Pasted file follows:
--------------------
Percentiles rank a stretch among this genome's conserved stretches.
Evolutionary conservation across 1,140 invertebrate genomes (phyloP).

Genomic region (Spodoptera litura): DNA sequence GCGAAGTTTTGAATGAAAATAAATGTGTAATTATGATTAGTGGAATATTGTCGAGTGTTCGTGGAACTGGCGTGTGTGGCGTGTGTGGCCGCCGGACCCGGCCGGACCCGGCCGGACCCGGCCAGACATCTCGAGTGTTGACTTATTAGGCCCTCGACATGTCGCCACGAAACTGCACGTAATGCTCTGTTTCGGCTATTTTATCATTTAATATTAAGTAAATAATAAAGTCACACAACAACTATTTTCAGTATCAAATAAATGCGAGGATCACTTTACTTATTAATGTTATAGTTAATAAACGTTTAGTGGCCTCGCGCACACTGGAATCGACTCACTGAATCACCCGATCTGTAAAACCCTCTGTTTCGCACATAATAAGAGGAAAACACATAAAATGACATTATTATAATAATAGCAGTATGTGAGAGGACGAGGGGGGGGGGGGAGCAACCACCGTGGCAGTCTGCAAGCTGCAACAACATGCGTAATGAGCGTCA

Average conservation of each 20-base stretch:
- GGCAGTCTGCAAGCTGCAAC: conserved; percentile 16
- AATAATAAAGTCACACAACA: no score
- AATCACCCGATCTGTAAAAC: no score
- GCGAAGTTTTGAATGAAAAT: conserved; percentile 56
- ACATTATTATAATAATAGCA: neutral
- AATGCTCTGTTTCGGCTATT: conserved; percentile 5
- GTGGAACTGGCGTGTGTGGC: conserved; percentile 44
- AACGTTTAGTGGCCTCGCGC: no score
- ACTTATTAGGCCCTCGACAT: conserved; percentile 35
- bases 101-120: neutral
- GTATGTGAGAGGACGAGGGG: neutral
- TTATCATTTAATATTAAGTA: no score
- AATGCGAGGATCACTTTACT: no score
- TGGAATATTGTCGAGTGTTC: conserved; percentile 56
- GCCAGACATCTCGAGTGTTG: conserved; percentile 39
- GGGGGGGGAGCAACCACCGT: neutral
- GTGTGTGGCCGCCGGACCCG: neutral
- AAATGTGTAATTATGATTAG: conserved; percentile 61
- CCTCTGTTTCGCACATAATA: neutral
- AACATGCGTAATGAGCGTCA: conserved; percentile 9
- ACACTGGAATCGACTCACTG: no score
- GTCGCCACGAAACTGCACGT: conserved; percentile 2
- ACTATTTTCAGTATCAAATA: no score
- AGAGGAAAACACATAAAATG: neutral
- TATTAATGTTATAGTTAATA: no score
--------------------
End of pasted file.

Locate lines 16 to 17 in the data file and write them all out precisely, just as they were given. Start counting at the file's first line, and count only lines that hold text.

- TTATCATTTAATATTAAGTA: no score
- AATGCGAGGATCACTTTACT: no score